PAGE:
It also brought: the loss of Dobrogea and of territories across the Carpathians, numbering 131 villages and communes with 724,957 inhabitants in an area of 5,600 square kilometers. Germany had a monopoly over the Romanian grain trade, over wood exploitation, over navigation on the Danube, over Romanian shipyards and the most important, the total German monopoly on oil exploitation, for a period of 90 years.
The treaty was signed by Prime Minister Alexandru Marghiloman, Minister of Foreign Affairs, Constantin C. Arion and plenipotentiary ministers Mihail N. Burghele and Ion Papiniu. Together with the treaty, another 23 secondary documents were signed, including a Romanian-German economic treaty and a special oil convention under which the subordination of Romania to the Central Powers was complete.
The conditions established by this treaty were a serious blow to the independence of the Romanian state, but Marghiloman had no choice but to lead the deliberation of the draft law on the approval of the peace treaty concluded in Bucharest. The Treaty is voted unanimously by the Assembly of Deputies by 135 votes, and in the senate with 86 votes, on June 21st.
The German authorities overstepped the provisions of the treaty, as General M. Ghiţescu says in his report to Foreign Minister Constantin C. Arion. He notifies Arion that in the occupied territory, the Germans have forced the local inahabitants to bear the cost of fuel, hospitals and all institutions dependent on them. These expenses were high, for example Pitesti had to pay almost 30 million lei per month. Ghiţescu had spoken to the Germans about these problems, but they said that there was nothing they could do. Thus, the Romanian general asked Marghiloman and Arion to intervene and talk to German authorities.
In another occasion the Germans also wanted to take the brass off the roof of the Saint Niculae church in Curtea de Arges. The news quickly spread among the Romanians, and the authorities intervened, granting a quantity of about two thousand kilograms of brass to the occupants, thus saving the roof of the church.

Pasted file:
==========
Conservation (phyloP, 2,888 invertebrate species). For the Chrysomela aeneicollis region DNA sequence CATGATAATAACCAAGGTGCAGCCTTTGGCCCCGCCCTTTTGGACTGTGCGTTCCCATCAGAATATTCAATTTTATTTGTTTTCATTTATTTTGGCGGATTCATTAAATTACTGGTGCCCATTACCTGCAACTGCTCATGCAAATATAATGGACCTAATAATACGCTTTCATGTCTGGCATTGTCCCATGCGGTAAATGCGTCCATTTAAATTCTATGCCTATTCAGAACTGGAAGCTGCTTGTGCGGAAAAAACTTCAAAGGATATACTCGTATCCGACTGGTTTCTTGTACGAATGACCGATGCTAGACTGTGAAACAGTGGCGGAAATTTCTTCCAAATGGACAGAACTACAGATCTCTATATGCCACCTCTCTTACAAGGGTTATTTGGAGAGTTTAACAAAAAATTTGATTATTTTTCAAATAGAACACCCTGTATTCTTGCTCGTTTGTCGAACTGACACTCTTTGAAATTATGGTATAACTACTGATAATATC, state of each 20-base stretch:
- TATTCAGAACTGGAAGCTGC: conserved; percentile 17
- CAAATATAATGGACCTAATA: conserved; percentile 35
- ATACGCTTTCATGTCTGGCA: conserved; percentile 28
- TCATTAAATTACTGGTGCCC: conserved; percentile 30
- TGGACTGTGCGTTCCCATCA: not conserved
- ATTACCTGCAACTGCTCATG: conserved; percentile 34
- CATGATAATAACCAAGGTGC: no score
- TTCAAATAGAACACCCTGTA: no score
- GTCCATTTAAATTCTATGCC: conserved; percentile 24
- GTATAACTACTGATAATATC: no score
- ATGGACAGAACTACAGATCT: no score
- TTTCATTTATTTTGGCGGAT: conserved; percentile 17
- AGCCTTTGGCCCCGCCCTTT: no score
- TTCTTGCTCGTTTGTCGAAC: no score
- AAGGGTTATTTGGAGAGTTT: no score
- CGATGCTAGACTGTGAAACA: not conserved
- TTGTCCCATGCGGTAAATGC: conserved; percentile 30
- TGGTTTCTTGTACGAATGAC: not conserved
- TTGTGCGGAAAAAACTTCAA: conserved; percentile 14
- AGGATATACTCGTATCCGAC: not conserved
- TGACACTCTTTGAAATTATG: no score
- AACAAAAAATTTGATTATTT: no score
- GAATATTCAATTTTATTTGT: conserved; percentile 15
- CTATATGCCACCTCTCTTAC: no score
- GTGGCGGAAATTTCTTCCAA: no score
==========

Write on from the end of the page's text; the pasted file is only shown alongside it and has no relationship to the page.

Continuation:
The treaty was ratified by the Romanian Parliament, but it was never promulgated by the King of Romania, Ferdinand I. Summer and autumn 1918 will see the Central Powers defeated in battle after battle on the Western Front. One after the other they will begin to capitulate. On September 16/29 in Thessaloniki, Bulgaria surrendered, on October 17/30 in Mudros, Turkey surrendered. On October 21 – November 3, in Padua, Austro-Hungary signed the truce with the Allied Powers. Germany, which had not yet capitulated and forced itself to resist, was on the verge of collapse. Hence, Romania re-entered the war on the Entente side, and the Marghiloman Government withdrew from power on October 23, 1918.
Andrei Alexandru Căpușan, Diplomați Români de Elită, vol. II, Ars Docendi Publishing House, Bucharest, 2009
Alexandru Marghiloman,Note Politice,Vol. II, Machiavelli Publishing House, Bucharest, 1994
Nicolae Isar, Istoria Modernă a Românilor 1774/1784-1918, University Publishing House, Bucharest, 2006
Mihai Dimitrie Sturza, Familiile boierești din Moldova și Țara Românească. Enciclopedie istorică, genealogică și bibliografică, Vol. I, Simetria Publishing House, Bucharest, 2004.
Autor: Marian Pataliu